Since they did not see fit to acknowledge God, God gave them up to a debased mind to do what ought not to be done. They were filled with all manner of unrighteousness, evil, covetousness, malice. They are full of envy, murder, strife, deceit, maliciousness. They are gossips, slanderers, haters of God, insolent, haughty, boastful, inventors of evil, disobedient to parents, foolish, faithless, heartless, ruthless. (Romans 1:28–31)
These are what grow in the human soul — our souls — in the absence of God’s friendship.
God and Sinners Reconciled
“But God, being rich in mercy, because of the great love with which he loved us” (Ephesians 2:4), did not just leave us here in our wretchedness, like he could have. He conceived the plan and took the initiative that we not only couldn’t take, but in our condition never would have taken even if we could: to bridge the great divide separating the Holy from the defiled.
Advent is God coming after us — unfaithful, ungrateful, insecure, over-achieving, indulgent, lonely, deceitful, posturing, shy, manipulative, abusive sinners — in order to reconcile us to himself. The Word became flesh to heal the friendship fractured in Eden (John 1:14). Jesus came to make us friends of God once again.
That’s what Advent is all about: God wants you to have deep, experienced, intimate friendship with him.
God’s Gift to You
If you’re a Christian, you know this theologically, which is good. But Jesus didn’t come, die, and be raised again merely for your theoretical understanding, nor merely for your ability to teach the truth of a restored friendship with God. Jesus came, died, and was raised that you might experience friendship with God — not just in heaven, but now:
“He who loves me will be loved by my Father, and I will love him and manifest myself to him. . . . And my Father will love him, and we will come to him and make our home with him.” (John 14:21, 23)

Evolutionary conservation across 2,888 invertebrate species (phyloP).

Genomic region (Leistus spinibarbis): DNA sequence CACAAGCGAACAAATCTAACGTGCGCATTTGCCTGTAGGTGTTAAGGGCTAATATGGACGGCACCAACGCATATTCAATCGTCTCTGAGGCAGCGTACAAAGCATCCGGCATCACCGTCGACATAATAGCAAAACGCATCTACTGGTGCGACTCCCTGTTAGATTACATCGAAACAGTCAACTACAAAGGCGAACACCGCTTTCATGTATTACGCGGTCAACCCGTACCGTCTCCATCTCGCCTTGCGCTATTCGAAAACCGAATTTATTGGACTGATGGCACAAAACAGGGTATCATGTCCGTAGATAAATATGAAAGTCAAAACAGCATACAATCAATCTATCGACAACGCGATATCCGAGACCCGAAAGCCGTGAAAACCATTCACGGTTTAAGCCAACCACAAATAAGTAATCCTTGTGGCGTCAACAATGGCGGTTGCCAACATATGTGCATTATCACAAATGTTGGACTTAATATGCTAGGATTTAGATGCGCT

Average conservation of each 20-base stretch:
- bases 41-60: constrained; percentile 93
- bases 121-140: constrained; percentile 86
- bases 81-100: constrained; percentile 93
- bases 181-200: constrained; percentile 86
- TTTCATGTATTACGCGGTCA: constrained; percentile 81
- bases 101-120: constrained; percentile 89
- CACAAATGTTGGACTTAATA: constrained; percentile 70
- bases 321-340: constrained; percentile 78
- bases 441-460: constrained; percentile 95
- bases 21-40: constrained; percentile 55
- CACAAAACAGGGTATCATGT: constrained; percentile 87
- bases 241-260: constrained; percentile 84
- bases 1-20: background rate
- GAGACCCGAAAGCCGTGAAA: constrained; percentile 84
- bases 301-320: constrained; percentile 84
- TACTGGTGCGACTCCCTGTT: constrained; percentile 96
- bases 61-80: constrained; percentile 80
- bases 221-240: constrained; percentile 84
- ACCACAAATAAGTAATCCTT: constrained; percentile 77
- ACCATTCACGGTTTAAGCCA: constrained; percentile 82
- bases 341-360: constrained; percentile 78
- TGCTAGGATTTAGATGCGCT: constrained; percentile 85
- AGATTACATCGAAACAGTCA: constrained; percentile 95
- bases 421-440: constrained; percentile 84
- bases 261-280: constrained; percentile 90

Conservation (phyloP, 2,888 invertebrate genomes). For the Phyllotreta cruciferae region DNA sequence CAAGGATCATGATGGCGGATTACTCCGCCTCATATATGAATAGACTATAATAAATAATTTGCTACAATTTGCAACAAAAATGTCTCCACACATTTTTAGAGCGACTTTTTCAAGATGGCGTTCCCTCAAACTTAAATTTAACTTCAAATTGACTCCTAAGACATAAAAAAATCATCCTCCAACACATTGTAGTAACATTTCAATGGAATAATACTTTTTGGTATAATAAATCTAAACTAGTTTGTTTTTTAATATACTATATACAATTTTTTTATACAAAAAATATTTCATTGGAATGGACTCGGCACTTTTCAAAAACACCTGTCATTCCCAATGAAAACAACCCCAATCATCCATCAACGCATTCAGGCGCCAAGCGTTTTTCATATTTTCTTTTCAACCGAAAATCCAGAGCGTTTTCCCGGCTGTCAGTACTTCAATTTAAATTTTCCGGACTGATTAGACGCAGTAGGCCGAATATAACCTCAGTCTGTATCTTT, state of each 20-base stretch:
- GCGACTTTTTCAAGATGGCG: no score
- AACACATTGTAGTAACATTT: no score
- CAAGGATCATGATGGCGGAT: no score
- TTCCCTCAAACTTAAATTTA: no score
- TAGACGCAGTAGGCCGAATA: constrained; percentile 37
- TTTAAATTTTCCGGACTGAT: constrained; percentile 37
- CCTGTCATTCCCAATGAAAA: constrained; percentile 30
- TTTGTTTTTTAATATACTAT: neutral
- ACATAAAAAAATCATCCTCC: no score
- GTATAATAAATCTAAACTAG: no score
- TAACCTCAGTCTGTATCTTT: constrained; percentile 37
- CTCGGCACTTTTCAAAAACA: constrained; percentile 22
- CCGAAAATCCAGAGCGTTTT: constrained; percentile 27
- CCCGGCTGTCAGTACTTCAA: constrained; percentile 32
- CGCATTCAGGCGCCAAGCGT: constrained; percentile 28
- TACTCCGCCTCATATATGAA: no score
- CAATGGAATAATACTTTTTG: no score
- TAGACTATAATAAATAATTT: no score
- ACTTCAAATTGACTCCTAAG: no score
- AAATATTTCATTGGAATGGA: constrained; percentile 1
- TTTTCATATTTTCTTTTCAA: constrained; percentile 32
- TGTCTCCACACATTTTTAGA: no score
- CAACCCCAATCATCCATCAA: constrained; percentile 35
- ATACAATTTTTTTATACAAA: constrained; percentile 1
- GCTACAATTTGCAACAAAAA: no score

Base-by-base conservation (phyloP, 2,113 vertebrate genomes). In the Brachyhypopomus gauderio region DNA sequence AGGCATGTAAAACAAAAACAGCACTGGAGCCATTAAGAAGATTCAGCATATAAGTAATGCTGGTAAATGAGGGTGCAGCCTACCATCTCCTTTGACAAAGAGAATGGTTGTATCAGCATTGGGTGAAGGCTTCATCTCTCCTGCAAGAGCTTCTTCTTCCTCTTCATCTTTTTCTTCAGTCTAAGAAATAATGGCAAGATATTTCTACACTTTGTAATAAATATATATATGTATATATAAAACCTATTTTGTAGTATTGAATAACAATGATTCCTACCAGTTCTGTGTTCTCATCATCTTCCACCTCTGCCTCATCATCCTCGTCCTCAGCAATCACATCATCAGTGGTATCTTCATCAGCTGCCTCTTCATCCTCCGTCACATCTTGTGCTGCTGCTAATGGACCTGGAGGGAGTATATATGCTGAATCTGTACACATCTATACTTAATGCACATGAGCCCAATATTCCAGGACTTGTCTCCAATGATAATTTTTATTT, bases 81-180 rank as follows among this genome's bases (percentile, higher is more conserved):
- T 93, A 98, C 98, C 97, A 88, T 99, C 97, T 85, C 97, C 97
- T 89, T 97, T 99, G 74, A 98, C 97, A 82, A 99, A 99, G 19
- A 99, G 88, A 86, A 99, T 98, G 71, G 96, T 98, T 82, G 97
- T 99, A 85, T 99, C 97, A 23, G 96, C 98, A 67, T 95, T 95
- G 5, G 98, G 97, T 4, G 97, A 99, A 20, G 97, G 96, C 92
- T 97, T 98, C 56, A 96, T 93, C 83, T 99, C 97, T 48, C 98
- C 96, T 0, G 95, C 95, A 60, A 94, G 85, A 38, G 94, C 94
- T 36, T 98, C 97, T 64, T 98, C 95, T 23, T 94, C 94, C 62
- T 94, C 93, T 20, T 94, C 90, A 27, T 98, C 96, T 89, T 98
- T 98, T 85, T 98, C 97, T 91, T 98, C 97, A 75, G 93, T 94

This is what God wants: to manifest himself to us. This is the ministry of the Holy Spirit: that we might have the very presence of the Father and the Son dwelling in and with us.
The filling of the Holy Spirit is not merely power to perform works of ministry, but to experience God’s friendship to the extent that we can’t stop speaking about him to others (Acts 4:20). The gifts of the Holy Spirit are not given to us to enhance our identities, but to mediate God’s gracious friendship to others.
Advent is about your friendship with God. It is God in Christ pursuing you to the furthest end that you may have his friendship forever. He means it to be a real friendship — deep, intimate, and experienced. Advent is God’s offering you the gift you long for most in the core of your being. Believe it, receive it, lean into this friendship this Christmas. Soak in the Scriptures and listen to him speak to you.
For those who trust in Jesus, the cross removes the relational distance. The Father says “come” (Isaiah 55:3), the Son says “come” (Matthew 11:28–30), the Spirit says “come” (Revelation 22:17). Draw near to your greatest Friend and he will draw near to you (James 4:8) and give you the grace you need (Hebrews 4:16).